Lauren Hodson | December 2016
Using Name Generators for Arts Integration: Winter Edition
I love using name generators in the Art room! They are so much fun and students love to figure out their names and the names of their friends and family through arts integration with names.
So what are name generators? Use your initials, month/day of birth, lucky number, or any other category, to create a unique and random alter ego from a list of related words.
In this article, you will find an example of a Snowperson Name Generator, an outline of how to create name generators with your class, and how to use them to integrate art, ELA, and even Social Studies.
How to Create a Name Generator With Your Class
- Select and Think about a Topic or Subject:
- Example: Snowpeople. What are some qualities of the snowmen or women that we create in the wintertime? What are some words that are associated with winter in general?
- Observe the Topic or Subject:
- Look at related images. Visually investigate the qualities of the subject or related images.
- Example: Look at photographs of snow people, snow sculptures, snow storms, etc.
- Create a word list:
- Pull out the thesauruses, use the internet, or your imagination.
- Example: Icy, blizzard, round bottom, whiteout, cold, sparkle, snowflakes, carrot nose, toboggan, mittens, etc.
- Divide words into first and last names:
- Help: Wikipedia list of family name affixes HERE
- Example: Icicle, Blizzard, Von-Round-Bottom, McSparkle, Snowflakenstein, Frosty-Bum, MacMittens, O’Carrot-Nose
- Make a table depending on your categories. This is best done by the teacher.
- Example: If you use first initials, then you will need 26 First Name Words. If you use a month of birth, then you will need 12 Last Names.
- Generate your Snowperson Name:
- Find out your snowperson name.
- Example: Create an illustration based on the name and create a poem or story about your new character. Do they interact with another character from the class? Where do they go? What do they do? What happens in the beginning, middle, and end?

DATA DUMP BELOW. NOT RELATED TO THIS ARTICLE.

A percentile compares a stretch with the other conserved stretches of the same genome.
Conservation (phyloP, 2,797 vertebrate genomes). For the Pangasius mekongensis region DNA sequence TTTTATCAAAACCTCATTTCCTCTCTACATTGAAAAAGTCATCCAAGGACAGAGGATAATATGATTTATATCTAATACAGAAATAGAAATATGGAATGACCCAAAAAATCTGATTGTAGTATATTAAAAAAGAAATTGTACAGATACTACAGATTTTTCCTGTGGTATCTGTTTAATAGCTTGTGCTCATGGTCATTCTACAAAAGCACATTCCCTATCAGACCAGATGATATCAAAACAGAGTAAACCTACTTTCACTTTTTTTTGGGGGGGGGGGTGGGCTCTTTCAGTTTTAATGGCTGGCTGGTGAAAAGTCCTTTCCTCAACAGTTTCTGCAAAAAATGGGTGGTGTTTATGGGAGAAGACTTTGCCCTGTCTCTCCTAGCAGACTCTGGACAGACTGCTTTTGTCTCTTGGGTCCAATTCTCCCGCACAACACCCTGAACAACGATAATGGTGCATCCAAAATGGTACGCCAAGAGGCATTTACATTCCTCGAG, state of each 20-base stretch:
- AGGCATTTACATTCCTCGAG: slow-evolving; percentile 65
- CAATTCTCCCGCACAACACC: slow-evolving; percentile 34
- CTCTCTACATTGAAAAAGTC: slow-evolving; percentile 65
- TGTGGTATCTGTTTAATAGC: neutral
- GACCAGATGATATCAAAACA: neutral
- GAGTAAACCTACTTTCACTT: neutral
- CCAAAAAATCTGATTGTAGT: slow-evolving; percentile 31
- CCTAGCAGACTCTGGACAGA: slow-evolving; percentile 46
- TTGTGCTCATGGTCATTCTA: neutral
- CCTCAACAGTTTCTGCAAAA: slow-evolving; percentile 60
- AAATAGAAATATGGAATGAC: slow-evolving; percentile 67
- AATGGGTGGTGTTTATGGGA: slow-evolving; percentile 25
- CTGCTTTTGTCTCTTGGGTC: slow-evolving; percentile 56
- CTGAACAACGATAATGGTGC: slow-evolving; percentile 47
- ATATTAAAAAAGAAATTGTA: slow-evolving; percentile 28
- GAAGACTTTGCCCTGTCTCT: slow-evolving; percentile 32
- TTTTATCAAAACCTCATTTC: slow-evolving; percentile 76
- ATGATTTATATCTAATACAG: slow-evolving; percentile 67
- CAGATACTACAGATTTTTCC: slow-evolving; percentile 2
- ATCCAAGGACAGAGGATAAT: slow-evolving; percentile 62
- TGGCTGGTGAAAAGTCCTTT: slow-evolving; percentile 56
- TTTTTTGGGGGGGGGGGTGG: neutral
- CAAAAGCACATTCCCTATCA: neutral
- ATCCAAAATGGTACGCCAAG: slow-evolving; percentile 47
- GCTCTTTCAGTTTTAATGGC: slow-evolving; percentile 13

What is Your Snowperson Name?
How to Use Name Generators: Content Area for Arts Integration with Names
- Create an illustration or illustrations of your generated character for a story, poem, comic, or infographic.
- Focus on visual texture, value, and details
- Focus on figure drawing and facial proportions
- Focus on vocabulary, synonyms, adjectives, and related words.
- Use resources like thesauruses, the internet, and reading the material.
- Focus on literary genres
- Historical Nonfiction/Fiction/Biography: Create a generator using hybrids of historical figures and events. Have students create a comic using historically accurate information, both about the people selected and the event.
- Example: George Washington and Joan of Arc travel along the Silk Road of Ancient China.
- Ancient Civilizations
- Egypt, Greek, or Roman: Create a generator using the names of gods and goddesses. Write a story that uses their characteristics, abilities, attributes, and background.
Helpful EducationCloset Resource Links:
- How to Catch a Shark-Getting Your Students to Use Descriptive and Specific Language
- Art-Based Strategies for Writing
- Student Art Inspires Writing
- Look, Think, Write!
- Teaching Nonfiction Content Through the Art of the Story